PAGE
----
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Photo courtesy of Fort Hamilton High School
Photo courtesy of Fort Hamilton High School
18-year-old Samuel Langshteyn impresses with his dance skills.

An inspirational Brooklyn student is taking his talents to new heights.

Eighteen-year-old Samuel Langshteyn, a senior at Fort Hamilton High School, is a dancer who is starring in the school’s adaption of the famous Broadway show “In the Heights,” where he will display his exceptional dancing moves.

But this is no ordinary stage-struck student. Despite being deaf, and not being able to hear dialogue or the music clearly, Langshteyn has proven he can shine on the stage.

“I overcame the challenge of not hearing by trying to memorize the lyrics and I look for cues from the other actors,” said Langshteyn. “I sometimes feel the vibration on the stage from the loud music which helps me know where we are. I had surgery to have a cochlear device when I was two and I hear vibrations.”

Thanks to the surgery, he is able not only to keep up with other dancers, but perform at a higher level, much to surprise of his fellow classmates and cast members.

“It’s crazy. I don’t know how he does it,” said senior Mickey Kaplan, who plays Usnavi, and has deaf grandparents who will attend the show.

“He’s not just a good dancer, he has swag,” added senior Cesar Zapata.

Despite obstacles that he’s faced over the years, Langshteyn, who is from Brighton Beach, has always loved theater. “I fell in love with it when I was in middle school, Bay Academy, which is a talent school I went to for dance,” he said. “I love to dance and continued my love of dance in high school. I had very small roles in ‘Avenue Q’ and ‘Gypsy.’ But ‘In the Heights’ is much bigger. I dance in many scenes with different dance partners.”

“In the Heights,” a musical with music and lyrics by Lin-Manuel Miranda, better known for the blockbuster Broadway musical “Hamilton,” takes place in Washington Heights and deals with the lives of Dominican-Americans and their experiences in the neighborhood. The music is impressive, as is the dancing, and Langshteyn plans to bring that to Fort Hamilton High’s adaptation, despite challenges.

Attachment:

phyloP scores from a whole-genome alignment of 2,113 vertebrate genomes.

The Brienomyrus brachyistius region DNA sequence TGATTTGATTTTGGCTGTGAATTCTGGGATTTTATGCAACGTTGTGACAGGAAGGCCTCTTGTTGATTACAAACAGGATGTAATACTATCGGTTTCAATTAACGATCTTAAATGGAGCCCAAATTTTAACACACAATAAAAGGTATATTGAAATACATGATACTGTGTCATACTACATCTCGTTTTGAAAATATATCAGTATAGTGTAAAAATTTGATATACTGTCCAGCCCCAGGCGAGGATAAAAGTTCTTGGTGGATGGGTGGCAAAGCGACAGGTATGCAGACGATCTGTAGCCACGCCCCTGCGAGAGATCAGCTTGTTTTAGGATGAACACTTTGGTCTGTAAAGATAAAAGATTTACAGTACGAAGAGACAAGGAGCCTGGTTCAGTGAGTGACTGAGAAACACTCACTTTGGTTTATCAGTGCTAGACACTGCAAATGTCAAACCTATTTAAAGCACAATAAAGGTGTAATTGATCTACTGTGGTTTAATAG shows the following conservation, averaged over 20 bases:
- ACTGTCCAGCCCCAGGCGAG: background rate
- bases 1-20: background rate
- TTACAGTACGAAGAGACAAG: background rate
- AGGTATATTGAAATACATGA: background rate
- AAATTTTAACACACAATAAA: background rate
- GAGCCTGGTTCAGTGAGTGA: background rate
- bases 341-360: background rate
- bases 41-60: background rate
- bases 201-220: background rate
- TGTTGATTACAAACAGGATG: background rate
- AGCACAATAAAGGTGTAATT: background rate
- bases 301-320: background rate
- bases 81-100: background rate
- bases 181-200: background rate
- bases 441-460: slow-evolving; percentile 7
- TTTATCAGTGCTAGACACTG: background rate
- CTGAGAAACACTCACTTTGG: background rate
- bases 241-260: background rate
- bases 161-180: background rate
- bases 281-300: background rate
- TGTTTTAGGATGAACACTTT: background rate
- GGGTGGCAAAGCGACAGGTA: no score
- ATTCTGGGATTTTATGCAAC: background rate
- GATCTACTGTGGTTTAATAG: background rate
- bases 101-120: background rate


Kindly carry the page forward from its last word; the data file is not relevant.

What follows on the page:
“The toughest and most rewarding part of the journey is becoming comfortable with the Latino persona,” he said. “The show is very Latino, especially with salsa dancing and the way people walk and talk. I am a white Jewish boy so it was hard to get into the Latino root inside me but I feel like I have succeeded in doing that.”

His dance skills have been put to the test as he has perfected an extensive dance number for the show.

“My favorite part of the show is the ‘Carnaval’ scene where the big dance happens,” he said. “It’s the most challenging part of the show because I have to stay in sync with other dancers.”

“Carnaval del Barrio” is a fan favorite number in the show, lasting around eight minutes, and includes a whopping 29 cast members on the stage.

It may be difficult, but Langshteyn’s passion makes it worthwhile. “I feel very connected to dance and I’m very motivated because I know I’m doing something I love,” he said. “I’m a little nervous, but it’s good to be nervous.”

As he is about to go on to college, the performer has fond memories of Fort Hamilton. “I enjoy high school very much,” he said. (Fort Hamilton) is very accommodating and I am excited to be a part of this amazing show. I will be going to Rochester Institute of Technology and my career goal is to become a filmmaker but for now I am going to pursue a visual arts-related communications career.”

Director of the musical William Coulter is impressed by Langshteyn’s skills. “He’s absolutely phenomenal,” he said. “He’s an extremely hard worker. He is a sensitive artist and everybody loves him. He’s exceeded my expectations by far and he is literally the best male dancer you’ll see on the stage.”

“It has been a beyond-rewarding experience working with Sam as his American Sign Language interpreter,” added interpreter Jamie Hays. “Having a background in theater, this was a perfect pairing to work with a dedicated, motivated and passionate student. Plus, the kid’s humor is off the hook, as are his dance moves.”

As for advice with conditions similar to Langshteyn, he has a few words of encouragement. “I would say to just go for it,” he said. “I know it’s very tough to be involved in theater when you’re deaf, however you should try out and see if you enjoy it.”

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